Substandard Vaccination Compliance and the 2015 Measles Outbreak | Infectious Diseases | JAMA Pediatrics | JAMA Network
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Research Letter
May 2015

Substandard Vaccination Compliance and the 2015 Measles Outbreak

Author Affiliations
  • 1Engineering Systems Division, Massachusetts Institute of Technology, Cambridge
  • 2Computational Epidemiology Group, Children’s Hospital Informatics Program, Division of Emergency Medicine, Boston Children’s Hospital, Boston, Massachusetts
  • 3Department of Pediatrics, Harvard Medical School, Boston, Massachusetts
JAMA Pediatr. 2015;169(5):494-495. doi:10.1001/jamapediatrics.2015.0384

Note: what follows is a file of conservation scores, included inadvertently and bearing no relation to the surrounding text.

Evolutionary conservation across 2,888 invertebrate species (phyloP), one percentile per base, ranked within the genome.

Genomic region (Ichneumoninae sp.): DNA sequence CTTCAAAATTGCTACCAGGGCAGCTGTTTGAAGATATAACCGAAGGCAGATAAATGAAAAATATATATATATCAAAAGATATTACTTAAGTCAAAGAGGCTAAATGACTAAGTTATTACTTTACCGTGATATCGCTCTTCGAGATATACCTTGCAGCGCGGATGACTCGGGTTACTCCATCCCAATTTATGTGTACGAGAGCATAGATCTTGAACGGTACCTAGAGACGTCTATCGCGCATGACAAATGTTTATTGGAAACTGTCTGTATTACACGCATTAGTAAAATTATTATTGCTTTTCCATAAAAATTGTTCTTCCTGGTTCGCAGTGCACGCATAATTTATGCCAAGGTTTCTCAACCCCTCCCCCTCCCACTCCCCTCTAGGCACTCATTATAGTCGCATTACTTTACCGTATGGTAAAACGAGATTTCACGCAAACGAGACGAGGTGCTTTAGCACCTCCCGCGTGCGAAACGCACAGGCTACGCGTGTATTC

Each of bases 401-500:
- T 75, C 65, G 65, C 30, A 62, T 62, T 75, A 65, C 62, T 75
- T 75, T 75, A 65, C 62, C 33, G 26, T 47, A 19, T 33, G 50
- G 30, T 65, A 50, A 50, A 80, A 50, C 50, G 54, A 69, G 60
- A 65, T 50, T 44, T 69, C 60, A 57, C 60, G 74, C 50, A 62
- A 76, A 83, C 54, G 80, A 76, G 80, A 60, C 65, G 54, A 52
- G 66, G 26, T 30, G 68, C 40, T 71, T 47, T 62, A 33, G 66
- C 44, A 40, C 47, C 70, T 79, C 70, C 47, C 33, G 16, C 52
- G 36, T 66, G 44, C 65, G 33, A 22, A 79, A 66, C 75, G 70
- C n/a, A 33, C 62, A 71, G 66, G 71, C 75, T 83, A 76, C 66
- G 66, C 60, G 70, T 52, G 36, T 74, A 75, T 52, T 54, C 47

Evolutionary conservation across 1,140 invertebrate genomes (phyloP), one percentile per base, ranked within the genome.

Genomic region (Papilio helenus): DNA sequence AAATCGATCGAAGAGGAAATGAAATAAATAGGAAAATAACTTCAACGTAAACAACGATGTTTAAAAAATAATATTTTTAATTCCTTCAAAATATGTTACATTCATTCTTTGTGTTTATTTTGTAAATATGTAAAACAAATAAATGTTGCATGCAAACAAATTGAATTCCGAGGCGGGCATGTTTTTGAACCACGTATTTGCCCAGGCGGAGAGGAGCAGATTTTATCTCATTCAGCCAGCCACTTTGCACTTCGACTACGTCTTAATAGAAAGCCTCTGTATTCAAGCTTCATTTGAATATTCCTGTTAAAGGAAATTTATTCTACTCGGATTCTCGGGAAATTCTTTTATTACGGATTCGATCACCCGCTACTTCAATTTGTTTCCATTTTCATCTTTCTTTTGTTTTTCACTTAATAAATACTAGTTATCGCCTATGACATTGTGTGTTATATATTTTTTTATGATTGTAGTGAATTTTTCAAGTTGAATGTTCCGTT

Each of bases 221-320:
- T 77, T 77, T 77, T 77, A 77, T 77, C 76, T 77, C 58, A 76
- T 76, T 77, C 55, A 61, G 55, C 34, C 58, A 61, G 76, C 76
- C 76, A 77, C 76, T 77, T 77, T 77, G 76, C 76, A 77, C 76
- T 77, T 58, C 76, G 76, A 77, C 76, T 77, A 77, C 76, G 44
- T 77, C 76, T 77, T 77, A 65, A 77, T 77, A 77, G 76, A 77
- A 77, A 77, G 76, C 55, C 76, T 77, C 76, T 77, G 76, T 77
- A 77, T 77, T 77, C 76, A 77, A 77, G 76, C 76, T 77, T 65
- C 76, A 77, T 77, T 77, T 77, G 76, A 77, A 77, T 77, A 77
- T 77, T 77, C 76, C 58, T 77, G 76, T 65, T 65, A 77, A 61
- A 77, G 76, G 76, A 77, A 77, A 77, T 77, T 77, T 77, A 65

The ongoing measles outbreak linked to the Disneyland Resort in Anaheim, California, shines a glaring spotlight on our nation’s growing antivaccination movement and the prevalence of vaccination-hesitant parents. Although the index case has not yet been identified, the outbreak likely started sometime between December 17 and 20, 2014.1,2 Rapid growth of cases across the United States indicates that a substantial percentage of the exposed population may be susceptible to infection due to lack of, or incomplete, vaccination. Herein, we attempt to analyze existing, publicly available outbreak data to assess the potential role of suboptimal vaccination coverage in the population.